France - Tourism, travel, and recreation
France has countless tourist attractions, ranging from the museums and monuments of Paris to beaches on the Riviera and ski slopes in the Alps. Haute cuisine, hearty regional specialties, and an extraordinary array of fine wines attract gourmets the world over; the area between the Rhone River and the Pyrenees contains the largest single tract of vineyards in the world. In 1992 Euro Disneyland, 20 miles east of Paris, opened to great fanfare but was plagued by the European recession, a strong French franc, bad weather, and difficulty marketing itself to the French.
The most popular French sport is soccer (commonly called "le foot"). Other favorite sports are skiing, tennis, water sports, and bicycling. Between 1896 and 1984, France won 137 gold, 156 silver, and 158 bronze medals in the Olympic Games. Paris hosted the Summer Olympics in 1900 and 1924; the Winter Olympics took place at Chamonix in 1924, Grenoble in 1968, and Albertville in 1992. Le Mans is the site of a world-class auto race.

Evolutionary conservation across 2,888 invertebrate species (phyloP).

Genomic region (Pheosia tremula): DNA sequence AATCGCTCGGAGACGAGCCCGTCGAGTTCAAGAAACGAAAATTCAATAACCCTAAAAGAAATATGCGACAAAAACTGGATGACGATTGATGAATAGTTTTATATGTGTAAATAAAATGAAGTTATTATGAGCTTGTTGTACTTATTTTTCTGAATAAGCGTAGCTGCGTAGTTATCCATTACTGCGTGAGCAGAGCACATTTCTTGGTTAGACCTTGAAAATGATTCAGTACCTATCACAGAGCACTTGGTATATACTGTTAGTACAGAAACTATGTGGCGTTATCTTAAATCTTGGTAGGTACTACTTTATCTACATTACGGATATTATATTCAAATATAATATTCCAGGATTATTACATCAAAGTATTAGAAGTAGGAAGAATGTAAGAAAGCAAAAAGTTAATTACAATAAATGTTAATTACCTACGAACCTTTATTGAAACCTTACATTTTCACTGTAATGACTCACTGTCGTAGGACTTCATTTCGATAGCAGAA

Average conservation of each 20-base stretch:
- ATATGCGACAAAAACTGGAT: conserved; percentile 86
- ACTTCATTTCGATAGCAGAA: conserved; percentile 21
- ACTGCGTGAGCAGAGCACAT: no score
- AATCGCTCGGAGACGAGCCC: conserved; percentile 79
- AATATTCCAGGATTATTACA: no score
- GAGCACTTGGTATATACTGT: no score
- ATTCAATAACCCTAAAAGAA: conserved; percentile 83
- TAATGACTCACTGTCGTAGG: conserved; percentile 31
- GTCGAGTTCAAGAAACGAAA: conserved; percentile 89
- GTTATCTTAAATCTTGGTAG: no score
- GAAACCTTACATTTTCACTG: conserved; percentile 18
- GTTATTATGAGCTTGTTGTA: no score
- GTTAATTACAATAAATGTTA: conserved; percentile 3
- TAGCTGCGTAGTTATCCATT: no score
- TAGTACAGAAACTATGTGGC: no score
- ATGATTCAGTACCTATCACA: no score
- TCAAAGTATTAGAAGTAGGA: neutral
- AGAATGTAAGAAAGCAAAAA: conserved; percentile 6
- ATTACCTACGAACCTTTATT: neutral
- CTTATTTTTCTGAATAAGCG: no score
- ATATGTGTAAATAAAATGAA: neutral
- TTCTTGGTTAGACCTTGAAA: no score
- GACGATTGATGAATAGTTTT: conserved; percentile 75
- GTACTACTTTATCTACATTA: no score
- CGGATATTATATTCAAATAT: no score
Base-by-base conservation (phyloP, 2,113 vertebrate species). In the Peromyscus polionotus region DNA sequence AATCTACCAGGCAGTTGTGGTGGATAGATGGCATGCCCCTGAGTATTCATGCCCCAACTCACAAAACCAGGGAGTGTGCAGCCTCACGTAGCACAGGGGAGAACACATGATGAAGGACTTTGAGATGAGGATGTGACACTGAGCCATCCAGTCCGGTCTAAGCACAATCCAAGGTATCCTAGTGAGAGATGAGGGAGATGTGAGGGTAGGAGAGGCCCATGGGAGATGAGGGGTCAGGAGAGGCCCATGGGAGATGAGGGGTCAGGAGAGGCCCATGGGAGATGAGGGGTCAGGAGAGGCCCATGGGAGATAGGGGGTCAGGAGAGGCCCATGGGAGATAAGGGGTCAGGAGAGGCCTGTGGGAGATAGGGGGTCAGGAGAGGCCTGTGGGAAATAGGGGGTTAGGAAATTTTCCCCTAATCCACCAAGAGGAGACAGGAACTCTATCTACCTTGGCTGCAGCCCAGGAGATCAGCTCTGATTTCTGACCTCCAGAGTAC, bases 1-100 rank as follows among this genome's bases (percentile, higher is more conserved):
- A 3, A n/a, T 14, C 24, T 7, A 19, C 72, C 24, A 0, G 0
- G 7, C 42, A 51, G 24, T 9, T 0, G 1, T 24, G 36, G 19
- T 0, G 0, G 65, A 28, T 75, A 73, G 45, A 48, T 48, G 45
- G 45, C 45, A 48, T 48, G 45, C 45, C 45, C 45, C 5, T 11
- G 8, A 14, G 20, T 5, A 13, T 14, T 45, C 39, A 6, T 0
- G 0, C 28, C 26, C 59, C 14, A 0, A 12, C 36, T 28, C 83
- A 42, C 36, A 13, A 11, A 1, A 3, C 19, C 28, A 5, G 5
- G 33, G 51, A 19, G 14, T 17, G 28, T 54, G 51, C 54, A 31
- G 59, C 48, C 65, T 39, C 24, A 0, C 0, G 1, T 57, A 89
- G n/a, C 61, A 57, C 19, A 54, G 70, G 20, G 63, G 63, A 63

Tourists need a valid passport and a visa to enter France; for a longer stay, police registration and a registration card (carte d'identité) are necessary.
In 1998, France was the world's top tourist destination with an estimated 70 million tourist arrivals. In 2000, tourist arrivals numbered 75,595,376 and receipts from tourism amounted to $29.9 billion. That year there were 589,174 rooms and 1,178,348 beds in hotels and similar establishments with a 60% occupancy rate.
In 2001 the US Department of State estimated the daily cost of staying in Paris at $266. Elsewhere in France, daily expenses ranged from $134 to $231.